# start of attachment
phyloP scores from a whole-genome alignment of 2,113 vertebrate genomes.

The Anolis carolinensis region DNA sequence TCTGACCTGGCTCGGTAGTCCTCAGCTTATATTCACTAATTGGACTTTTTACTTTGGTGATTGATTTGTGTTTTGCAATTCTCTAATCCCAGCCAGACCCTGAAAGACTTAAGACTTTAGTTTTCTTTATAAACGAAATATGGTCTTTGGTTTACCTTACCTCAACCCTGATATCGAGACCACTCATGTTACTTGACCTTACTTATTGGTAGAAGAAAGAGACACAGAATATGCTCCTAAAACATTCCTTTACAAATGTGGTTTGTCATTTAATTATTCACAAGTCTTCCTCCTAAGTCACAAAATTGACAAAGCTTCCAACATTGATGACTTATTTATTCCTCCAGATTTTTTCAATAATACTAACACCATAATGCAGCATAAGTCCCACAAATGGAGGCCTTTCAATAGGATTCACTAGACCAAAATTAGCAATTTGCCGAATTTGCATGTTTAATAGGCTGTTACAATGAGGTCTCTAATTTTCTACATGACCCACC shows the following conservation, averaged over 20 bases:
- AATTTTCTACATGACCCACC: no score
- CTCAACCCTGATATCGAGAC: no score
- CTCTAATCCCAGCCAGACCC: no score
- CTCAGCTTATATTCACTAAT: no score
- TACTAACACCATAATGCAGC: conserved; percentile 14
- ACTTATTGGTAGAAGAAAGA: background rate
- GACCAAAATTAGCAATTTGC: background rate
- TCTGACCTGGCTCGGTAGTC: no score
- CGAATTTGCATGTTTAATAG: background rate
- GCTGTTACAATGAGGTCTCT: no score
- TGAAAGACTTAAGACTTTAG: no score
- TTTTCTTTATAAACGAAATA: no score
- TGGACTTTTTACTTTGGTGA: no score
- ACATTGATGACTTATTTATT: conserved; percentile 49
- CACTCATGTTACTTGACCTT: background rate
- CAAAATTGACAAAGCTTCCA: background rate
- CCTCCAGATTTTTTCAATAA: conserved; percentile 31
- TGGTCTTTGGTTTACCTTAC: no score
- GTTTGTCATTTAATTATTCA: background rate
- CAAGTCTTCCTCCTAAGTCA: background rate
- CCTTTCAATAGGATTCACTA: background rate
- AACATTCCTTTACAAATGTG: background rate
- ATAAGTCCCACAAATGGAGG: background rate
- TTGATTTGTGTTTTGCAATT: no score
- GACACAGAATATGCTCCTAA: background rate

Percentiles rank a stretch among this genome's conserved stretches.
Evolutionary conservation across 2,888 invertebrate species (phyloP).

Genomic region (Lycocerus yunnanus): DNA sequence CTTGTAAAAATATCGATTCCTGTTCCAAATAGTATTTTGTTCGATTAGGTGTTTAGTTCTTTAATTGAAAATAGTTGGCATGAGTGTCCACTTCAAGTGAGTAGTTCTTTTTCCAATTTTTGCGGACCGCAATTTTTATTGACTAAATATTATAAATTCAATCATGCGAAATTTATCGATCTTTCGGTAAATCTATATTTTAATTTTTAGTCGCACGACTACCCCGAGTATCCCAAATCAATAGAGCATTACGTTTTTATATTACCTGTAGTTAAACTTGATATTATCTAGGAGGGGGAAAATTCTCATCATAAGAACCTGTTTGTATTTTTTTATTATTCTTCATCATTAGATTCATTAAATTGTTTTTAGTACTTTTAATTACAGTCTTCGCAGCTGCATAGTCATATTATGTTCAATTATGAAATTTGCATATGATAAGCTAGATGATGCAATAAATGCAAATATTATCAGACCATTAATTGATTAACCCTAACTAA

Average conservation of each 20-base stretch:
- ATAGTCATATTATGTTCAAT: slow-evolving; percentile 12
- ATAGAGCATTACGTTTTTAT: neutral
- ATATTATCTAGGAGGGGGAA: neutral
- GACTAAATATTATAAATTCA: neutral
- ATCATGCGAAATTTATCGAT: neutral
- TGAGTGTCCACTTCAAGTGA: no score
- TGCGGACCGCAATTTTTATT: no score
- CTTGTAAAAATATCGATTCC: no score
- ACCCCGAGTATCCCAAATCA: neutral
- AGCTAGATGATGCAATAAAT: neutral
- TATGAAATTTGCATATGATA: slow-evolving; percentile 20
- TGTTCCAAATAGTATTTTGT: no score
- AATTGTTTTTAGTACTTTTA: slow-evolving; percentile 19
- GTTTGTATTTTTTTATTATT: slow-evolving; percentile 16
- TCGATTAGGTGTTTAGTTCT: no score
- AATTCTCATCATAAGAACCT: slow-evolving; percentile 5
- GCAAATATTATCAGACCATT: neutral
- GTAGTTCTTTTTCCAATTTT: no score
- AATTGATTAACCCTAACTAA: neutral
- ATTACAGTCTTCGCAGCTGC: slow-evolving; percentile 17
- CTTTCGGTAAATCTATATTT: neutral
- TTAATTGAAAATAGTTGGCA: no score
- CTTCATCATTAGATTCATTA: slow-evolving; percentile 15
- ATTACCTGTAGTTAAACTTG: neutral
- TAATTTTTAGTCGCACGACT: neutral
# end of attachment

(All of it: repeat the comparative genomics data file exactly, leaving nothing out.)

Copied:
phyloP scores from a whole-genome alignment of 2,113 vertebrate genomes.

The Anolis carolinensis region DNA sequence TCTGACCTGGCTCGGTAGTCCTCAGCTTATATTCACTAATTGGACTTTTTACTTTGGTGATTGATTTGTGTTTTGCAATTCTCTAATCCCAGCCAGACCCTGAAAGACTTAAGACTTTAGTTTTCTTTATAAACGAAATATGGTCTTTGGTTTACCTTACCTCAACCCTGATATCGAGACCACTCATGTTACTTGACCTTACTTATTGGTAGAAGAAAGAGACACAGAATATGCTCCTAAAACATTCCTTTACAAATGTGGTTTGTCATTTAATTATTCACAAGTCTTCCTCCTAAGTCACAAAATTGACAAAGCTTCCAACATTGATGACTTATTTATTCCTCCAGATTTTTTCAATAATACTAACACCATAATGCAGCATAAGTCCCACAAATGGAGGCCTTTCAATAGGATTCACTAGACCAAAATTAGCAATTTGCCGAATTTGCATGTTTAATAGGCTGTTACAATGAGGTCTCTAATTTTCTACATGACCCACC shows the following conservation, averaged over 20 bases:
- AATTTTCTACATGACCCACC: no score
- CTCAACCCTGATATCGAGAC: no score
- CTCTAATCCCAGCCAGACCC: no score
- CTCAGCTTATATTCACTAAT: no score
- TACTAACACCATAATGCAGC: conserved; percentile 14
- ACTTATTGGTAGAAGAAAGA: background rate
- GACCAAAATTAGCAATTTGC: background rate
- TCTGACCTGGCTCGGTAGTC: no score
- CGAATTTGCATGTTTAATAG: background rate
- GCTGTTACAATGAGGTCTCT: no score
- TGAAAGACTTAAGACTTTAG: no score
- TTTTCTTTATAAACGAAATA: no score
- TGGACTTTTTACTTTGGTGA: no score
- ACATTGATGACTTATTTATT: conserved; percentile 49
- CACTCATGTTACTTGACCTT: background rate
- CAAAATTGACAAAGCTTCCA: background rate
- CCTCCAGATTTTTTCAATAA: conserved; percentile 31
- TGGTCTTTGGTTTACCTTAC: no score
- GTTTGTCATTTAATTATTCA: background rate
- CAAGTCTTCCTCCTAAGTCA: background rate
- CCTTTCAATAGGATTCACTA: background rate
- AACATTCCTTTACAAATGTG: background rate
- ATAAGTCCCACAAATGGAGG: background rate
- TTGATTTGTGTTTTGCAATT: no score
- GACACAGAATATGCTCCTAA: background rate

Percentiles rank a stretch among this genome's conserved stretches.
Evolutionary conservation across 2,888 invertebrate species (phyloP).

Genomic region (Lycocerus yunnanus): DNA sequence CTTGTAAAAATATCGATTCCTGTTCCAAATAGTATTTTGTTCGATTAGGTGTTTAGTTCTTTAATTGAAAATAGTTGGCATGAGTGTCCACTTCAAGTGAGTAGTTCTTTTTCCAATTTTTGCGGACCGCAATTTTTATTGACTAAATATTATAAATTCAATCATGCGAAATTTATCGATCTTTCGGTAAATCTATATTTTAATTTTTAGTCGCACGACTACCCCGAGTATCCCAAATCAATAGAGCATTACGTTTTTATATTACCTGTAGTTAAACTTGATATTATCTAGGAGGGGGAAAATTCTCATCATAAGAACCTGTTTGTATTTTTTTATTATTCTTCATCATTAGATTCATTAAATTGTTTTTAGTACTTTTAATTACAGTCTTCGCAGCTGCATAGTCATATTATGTTCAATTATGAAATTTGCATATGATAAGCTAGATGATGCAATAAATGCAAATATTATCAGACCATTAATTGATTAACCCTAACTAA

Average conservation of each 20-base stretch:
- ATAGTCATATTATGTTCAAT: slow-evolving; percentile 12
- ATAGAGCATTACGTTTTTAT: neutral
- ATATTATCTAGGAGGGGGAA: neutral
- GACTAAATATTATAAATTCA: neutral
- ATCATGCGAAATTTATCGAT: neutral
- TGAGTGTCCACTTCAAGTGA: no score
- TGCGGACCGCAATTTTTATT: no score
- CTTGTAAAAATATCGATTCC: no score
- ACCCCGAGTATCCCAAATCA: neutral
- AGCTAGATGATGCAATAAAT: neutral
- TATGAAATTTGCATATGATA: slow-evolving; percentile 20
- TGTTCCAAATAGTATTTTGT: no score
- AATTGTTTTTAGTACTTTTA: slow-evolving; percentile 19
- GTTTGTATTTTTTTATTATT: slow-evolving; percentile 16
- TCGATTAGGTGTTTAGTTCT: no score
- AATTCTCATCATAAGAACCT: slow-evolving; percentile 5
- GCAAATATTATCAGACCATT: neutral
- GTAGTTCTTTTTCCAATTTT: no score
- AATTGATTAACCCTAACTAA: neutral
- ATTACAGTCTTCGCAGCTGC: slow-evolving; percentile 17
- CTTTCGGTAAATCTATATTT: neutral
- TTAATTGAAAATAGTTGGCA: no score
- CTTCATCATTAGATTCATTA: slow-evolving; percentile 15
- ATTACCTGTAGTTAAACTTG: neutral
- TAATTTTTAGTCGCACGACT: neutral